Another example was happily provided by American Express.  I had been a never late/full balance paying customer for over 5 years when I made the epic mistake of paying a $27 balance 1 day late. The vultures came out with a ravenous appetite.   The customer service rep made me feel like I owed my first born for having her lift the $35 late fee, but at least I thought the problem was over.  The following month I had a massive interest charge on my bill.  I thought it must be a mistake.  It turns out that on this particular credit card, and probably most American Express cards, if you make a late payment once then you are charged interest on the average carrying balance for the next two months after you made your late payment.  In this case, the $27 was just the start of me beginning to heavily use the American Express card as I made it my primary credit card.  This meant, that because I was 1 day late on a $27 balance I was told to pay a high interest rate for two months on about $2500 in average balances. When I (twice) asked the customer service rep to tell me how this could be possibly be considered fair she replied (twice) “this is what is stated in your credit card terms”.  I even put it in terms of the bank, “so basically you are punishing me for using the credit card after I have made a late payment.  In fact if I did not use this card for two months after making the late payment (thereby not having an average balance that they could charge interest on), then there would be little to no interest paid as a penalty”.  Response: “That is correct sir.”

These are two small and petty examples of how absolutely ridiculous the banks are with their insidious fees, but it only brings to light how terribly embezzled the average American consumer is.  The average American household carries $8,000 in credit card debt.  With an unemployment rate of 10% and bills stacking up, how many unfair penalties are being paid to the banks?  Not only do they need to borrow from the government (taxpayer) at zero percent and lend out to the consumer (taxpayer) at 6-20%, but they need to tack on fees that would make the average bookie flinch.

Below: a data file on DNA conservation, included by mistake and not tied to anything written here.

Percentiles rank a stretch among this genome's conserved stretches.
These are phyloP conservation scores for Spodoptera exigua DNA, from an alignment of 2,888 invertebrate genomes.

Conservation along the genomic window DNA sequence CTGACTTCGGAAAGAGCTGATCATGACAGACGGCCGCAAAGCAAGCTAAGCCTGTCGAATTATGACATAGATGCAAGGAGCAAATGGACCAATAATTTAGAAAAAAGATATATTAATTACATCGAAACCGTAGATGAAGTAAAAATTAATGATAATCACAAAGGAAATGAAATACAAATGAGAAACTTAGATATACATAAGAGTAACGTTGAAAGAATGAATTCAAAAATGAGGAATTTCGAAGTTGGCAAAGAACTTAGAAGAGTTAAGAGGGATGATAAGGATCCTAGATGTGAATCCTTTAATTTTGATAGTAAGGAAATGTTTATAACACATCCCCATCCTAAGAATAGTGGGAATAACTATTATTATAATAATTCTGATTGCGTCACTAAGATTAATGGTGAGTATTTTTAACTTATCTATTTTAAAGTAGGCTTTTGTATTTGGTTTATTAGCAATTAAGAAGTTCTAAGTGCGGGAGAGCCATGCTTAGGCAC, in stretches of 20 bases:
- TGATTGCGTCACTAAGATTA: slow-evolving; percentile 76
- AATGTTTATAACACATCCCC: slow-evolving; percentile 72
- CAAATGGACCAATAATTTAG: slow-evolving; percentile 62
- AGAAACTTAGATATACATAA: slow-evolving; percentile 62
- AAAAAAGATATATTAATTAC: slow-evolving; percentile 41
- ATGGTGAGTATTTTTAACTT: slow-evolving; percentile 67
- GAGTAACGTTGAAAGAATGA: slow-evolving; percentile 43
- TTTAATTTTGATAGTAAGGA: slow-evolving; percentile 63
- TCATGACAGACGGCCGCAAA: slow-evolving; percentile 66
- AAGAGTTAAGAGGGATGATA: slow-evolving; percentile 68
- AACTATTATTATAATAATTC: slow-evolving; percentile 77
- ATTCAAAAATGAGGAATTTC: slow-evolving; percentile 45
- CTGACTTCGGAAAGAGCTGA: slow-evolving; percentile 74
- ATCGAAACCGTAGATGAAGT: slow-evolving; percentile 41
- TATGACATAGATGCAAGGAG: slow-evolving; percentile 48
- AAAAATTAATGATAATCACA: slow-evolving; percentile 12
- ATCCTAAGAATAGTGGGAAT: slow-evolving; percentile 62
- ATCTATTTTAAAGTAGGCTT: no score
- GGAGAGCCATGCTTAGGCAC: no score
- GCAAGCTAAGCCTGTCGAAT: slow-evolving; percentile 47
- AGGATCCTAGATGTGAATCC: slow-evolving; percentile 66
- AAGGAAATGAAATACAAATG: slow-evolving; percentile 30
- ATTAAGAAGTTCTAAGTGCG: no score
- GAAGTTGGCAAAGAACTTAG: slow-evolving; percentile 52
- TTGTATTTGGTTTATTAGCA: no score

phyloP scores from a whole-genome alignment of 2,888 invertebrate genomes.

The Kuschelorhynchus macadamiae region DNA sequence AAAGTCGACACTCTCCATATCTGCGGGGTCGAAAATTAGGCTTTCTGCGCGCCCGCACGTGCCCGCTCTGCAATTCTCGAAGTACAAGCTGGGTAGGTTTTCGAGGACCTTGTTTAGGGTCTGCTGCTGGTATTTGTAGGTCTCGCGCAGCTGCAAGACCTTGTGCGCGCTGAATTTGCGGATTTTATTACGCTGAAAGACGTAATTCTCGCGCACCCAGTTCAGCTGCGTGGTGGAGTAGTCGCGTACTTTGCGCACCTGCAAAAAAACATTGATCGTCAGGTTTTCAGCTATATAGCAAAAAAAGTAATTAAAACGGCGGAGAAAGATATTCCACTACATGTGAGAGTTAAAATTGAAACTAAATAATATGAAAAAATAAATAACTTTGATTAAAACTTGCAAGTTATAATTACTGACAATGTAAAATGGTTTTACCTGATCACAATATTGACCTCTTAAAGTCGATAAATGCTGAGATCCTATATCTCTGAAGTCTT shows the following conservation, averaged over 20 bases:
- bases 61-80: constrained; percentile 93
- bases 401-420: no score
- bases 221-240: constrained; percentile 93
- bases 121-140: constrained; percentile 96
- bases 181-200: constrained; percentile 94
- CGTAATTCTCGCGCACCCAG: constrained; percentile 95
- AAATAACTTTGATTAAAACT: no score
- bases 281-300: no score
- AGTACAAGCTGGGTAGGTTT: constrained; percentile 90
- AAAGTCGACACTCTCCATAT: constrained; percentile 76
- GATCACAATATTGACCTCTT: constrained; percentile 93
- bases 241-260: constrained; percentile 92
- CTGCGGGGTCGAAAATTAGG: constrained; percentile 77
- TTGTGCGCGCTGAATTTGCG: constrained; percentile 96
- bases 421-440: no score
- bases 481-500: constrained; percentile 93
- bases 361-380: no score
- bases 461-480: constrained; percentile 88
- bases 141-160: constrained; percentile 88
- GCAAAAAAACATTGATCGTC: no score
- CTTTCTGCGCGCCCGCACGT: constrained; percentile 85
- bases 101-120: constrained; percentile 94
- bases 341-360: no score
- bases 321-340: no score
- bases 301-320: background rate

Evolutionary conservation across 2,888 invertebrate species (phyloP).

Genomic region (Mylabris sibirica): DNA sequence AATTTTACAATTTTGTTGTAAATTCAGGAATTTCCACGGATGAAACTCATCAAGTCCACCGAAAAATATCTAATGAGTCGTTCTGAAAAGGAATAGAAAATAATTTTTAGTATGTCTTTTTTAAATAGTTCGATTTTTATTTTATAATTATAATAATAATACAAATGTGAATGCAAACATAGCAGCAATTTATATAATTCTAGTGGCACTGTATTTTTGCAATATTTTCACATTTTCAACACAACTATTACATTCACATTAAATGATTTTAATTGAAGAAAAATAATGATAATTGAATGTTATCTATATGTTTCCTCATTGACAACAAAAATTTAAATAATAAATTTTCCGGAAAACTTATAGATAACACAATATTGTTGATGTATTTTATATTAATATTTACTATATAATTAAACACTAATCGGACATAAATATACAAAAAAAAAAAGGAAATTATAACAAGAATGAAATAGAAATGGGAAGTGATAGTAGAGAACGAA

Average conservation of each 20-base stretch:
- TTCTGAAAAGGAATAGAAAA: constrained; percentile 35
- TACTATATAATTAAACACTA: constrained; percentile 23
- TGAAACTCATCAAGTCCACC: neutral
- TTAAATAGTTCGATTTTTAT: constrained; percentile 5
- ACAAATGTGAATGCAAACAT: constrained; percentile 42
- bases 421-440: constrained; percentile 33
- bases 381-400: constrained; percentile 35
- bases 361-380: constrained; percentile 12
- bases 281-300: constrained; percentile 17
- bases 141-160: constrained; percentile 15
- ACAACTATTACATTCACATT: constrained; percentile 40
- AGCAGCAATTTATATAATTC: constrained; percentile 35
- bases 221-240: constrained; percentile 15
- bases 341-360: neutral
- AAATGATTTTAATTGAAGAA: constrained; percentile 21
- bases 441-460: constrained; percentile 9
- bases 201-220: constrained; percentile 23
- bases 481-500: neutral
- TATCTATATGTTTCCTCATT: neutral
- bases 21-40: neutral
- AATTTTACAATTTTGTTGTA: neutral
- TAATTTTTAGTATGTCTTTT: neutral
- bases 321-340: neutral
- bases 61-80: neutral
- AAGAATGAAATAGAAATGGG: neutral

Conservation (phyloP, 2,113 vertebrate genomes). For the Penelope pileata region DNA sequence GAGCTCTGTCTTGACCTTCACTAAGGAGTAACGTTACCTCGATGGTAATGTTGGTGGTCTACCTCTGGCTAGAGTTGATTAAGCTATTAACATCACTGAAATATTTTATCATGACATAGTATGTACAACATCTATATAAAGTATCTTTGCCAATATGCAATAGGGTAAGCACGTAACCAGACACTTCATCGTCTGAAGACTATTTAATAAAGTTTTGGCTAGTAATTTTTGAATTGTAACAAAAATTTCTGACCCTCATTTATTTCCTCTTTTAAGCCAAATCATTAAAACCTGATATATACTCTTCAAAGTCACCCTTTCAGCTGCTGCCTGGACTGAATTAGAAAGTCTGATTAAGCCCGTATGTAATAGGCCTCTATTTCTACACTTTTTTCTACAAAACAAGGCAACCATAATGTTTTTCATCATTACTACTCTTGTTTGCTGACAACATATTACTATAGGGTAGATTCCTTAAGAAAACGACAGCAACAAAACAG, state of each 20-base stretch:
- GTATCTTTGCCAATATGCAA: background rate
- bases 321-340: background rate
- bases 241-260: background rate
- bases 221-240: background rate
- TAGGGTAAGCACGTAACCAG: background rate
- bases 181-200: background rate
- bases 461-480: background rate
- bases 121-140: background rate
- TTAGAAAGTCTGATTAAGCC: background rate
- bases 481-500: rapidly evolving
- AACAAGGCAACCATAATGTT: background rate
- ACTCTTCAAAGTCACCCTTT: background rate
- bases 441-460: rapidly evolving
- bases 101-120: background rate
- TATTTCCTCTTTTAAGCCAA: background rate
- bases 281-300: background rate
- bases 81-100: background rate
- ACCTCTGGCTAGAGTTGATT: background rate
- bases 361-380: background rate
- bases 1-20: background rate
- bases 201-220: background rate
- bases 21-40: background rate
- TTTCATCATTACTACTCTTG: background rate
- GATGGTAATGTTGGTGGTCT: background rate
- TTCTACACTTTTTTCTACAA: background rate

Congress’ solution: create an empty shell of a document called “The Credit Card Act of 2009″ and tell the public that you are standing up for the little guy.

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  1. Angela says

    Dear Surly Trader

    I had an account with Alliance & Leicester in the Uk under Santander.
    They charged me £5 a day for being overdrawn and l noticed that 9 of those days they charged me was when l had £4,800 in my account.
    I have taken this up with the financial ombudsmen and they have informed me that this was not correct and therefore they are taking them to court for stealing from me.
    I had many other things go wrong with this account for which they continued charging me and obviously l closed my account as soon as l saw the charges and what they stole from me.
    Banks will continue to milk the working man or woman for everything they can of which most customers will not question the faulty transactions and they know it.
    Liars Cheats and Thieves, how else are they gonna pay for that gaping hole they lost on mortgages and various other ponzi scemes they played.
    CEOs of bankers and worldwide governments make me sick to my stomach.

Continuing the Discussion

  1. Credit Card Accountability | SurlyTrader linked to this post on February 25, 2010

    […] sums up the Credit Card Accountability Responsibility and Disclosure act.  I previously posted a rant about this, but I think Jon Stewart was much more successful (and comedic) in describing the […]